5 Signs That It’s Time To Upgrade Your Wi-Fi Router

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The top 5 reasons to upgrade your router.

1. No Updates

Your router has embedded software called firmware. This controls the security and functionality of the router. Manufactures will provide updates that you can apply to improve performance, add new features, fix security issues. After some time (typically 2-3 years), the manufacture will stop providing updates. This could put you at risk if new vulnerabilities are found and the manufacturer does not provide a fix. This is why you will find most will recommend upgrading your router every 3-5 years.

2. Slow or Bad Connections

Your home network using to be simple. You would have minimal devices connected, like two or three laptops and a couple of phones. But nowadays, we have lots more. Laptops and cell phones, TVs, media streamers, thermostats, refrigerators, garage door openers, etc… All or even some of these devices trying to access the internet can bring your older router to a crawl. A newer router with features like MU-MIMO and 2-3 Bands will handle the higher loads.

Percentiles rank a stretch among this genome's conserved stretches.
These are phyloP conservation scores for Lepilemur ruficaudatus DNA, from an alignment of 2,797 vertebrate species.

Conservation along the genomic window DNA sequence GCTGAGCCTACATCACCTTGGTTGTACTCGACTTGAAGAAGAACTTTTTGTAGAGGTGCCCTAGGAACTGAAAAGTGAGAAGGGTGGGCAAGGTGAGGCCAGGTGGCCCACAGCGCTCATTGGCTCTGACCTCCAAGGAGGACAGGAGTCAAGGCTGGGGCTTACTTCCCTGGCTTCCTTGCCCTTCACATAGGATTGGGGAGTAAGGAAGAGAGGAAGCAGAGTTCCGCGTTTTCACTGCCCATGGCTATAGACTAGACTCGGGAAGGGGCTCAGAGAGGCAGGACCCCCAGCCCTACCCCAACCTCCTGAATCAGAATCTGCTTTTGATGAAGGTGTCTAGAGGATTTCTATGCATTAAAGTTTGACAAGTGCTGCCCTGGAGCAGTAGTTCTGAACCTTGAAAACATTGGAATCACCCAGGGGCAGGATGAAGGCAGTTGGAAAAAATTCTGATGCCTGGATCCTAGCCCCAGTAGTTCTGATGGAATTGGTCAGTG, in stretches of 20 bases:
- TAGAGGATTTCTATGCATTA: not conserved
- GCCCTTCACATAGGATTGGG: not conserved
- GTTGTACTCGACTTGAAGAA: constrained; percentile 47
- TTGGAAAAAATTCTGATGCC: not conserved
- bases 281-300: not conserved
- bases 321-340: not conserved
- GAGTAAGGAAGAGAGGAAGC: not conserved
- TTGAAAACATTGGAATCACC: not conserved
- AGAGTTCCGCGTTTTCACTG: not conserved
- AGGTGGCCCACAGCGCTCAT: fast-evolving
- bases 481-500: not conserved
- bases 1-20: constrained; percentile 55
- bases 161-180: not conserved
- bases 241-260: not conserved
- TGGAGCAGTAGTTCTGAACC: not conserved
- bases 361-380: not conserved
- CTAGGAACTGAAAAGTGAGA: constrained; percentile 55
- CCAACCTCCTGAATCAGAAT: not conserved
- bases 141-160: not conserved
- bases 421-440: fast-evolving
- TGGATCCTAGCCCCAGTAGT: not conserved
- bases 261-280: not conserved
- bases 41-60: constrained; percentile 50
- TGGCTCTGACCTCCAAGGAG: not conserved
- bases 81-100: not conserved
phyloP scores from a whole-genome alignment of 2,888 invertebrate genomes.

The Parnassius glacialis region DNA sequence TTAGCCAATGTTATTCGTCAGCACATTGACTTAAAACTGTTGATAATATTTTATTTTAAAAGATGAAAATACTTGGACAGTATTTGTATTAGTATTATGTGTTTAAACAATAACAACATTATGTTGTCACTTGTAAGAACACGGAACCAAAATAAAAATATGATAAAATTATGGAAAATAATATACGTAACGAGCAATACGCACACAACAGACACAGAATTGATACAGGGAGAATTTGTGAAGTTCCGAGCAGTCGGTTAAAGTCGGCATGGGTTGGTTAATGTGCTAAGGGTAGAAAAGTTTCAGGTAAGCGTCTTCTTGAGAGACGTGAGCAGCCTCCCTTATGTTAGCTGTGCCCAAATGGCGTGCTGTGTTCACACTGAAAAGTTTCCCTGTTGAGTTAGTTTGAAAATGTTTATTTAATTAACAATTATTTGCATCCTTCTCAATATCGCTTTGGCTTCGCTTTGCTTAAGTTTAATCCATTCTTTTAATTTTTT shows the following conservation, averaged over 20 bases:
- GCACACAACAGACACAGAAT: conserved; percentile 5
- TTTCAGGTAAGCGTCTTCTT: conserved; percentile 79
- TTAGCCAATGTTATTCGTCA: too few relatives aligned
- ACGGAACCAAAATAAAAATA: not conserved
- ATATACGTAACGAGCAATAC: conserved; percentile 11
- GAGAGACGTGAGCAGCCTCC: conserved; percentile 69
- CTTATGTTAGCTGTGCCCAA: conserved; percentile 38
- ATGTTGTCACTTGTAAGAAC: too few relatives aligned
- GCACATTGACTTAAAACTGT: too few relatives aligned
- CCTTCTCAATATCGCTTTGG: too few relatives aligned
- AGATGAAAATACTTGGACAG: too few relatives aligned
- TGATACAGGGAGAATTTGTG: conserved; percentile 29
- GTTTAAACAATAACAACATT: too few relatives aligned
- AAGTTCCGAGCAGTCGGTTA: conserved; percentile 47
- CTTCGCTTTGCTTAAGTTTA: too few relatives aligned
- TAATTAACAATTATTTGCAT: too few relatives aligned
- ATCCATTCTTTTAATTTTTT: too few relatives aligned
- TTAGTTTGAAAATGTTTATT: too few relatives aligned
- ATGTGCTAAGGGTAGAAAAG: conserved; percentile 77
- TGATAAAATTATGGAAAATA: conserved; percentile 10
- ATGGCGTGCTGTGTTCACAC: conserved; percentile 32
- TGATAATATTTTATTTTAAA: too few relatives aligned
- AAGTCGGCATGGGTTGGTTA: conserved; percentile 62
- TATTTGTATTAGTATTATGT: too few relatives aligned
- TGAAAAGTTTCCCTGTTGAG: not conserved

3. Older Wi-Fi Spec

So you get that latest and greatest cell phone. You connect it to your Wi-Fi and find that it is slow. It doesn’t make sense to you because your new cell phone is supposed to have the newest Wi-Fi capabilities. The issue is that your router is still using the older version of Wi-Fi, so you can’t take advantage of the speed of your new phone. When you get a new device, like a phone or laptop, check to see if your router supports the same Wi-Fi speed. Wi-Fi Specs

4. Dated Features

If your router doesn’t have features you need or want, it may be time to upgrade.

  • Wireless specifications ( 802.11n, 802.11ac, 802.11ax )
  • Number of Bands ( two or more bands are desired )
  • Wireless security ( WPA, WPA2, WPA3)
  • MU-MIMO ( Multiple User, Multiple Input, Multiple Output )

5. Upgrade ISP Internet Speed

Your router could be limiting your internet speed. The speed at which your router can transfer data from your internet connection (WAN) to your internal network (LAN), us called Throughput. If your router can’t keep up with the speed from your ISP, you could be paying extra for nothing. Make sure your router’s throughput matches or is better than the speed you are paying for. Also, check that your cable/DSL modem can support it as well.


If you have any of the 5 signs above, you should start looking for a new router. I recommend getting a router that has the below features:

  • 802.11ac or ax
  • 2 or more Bands

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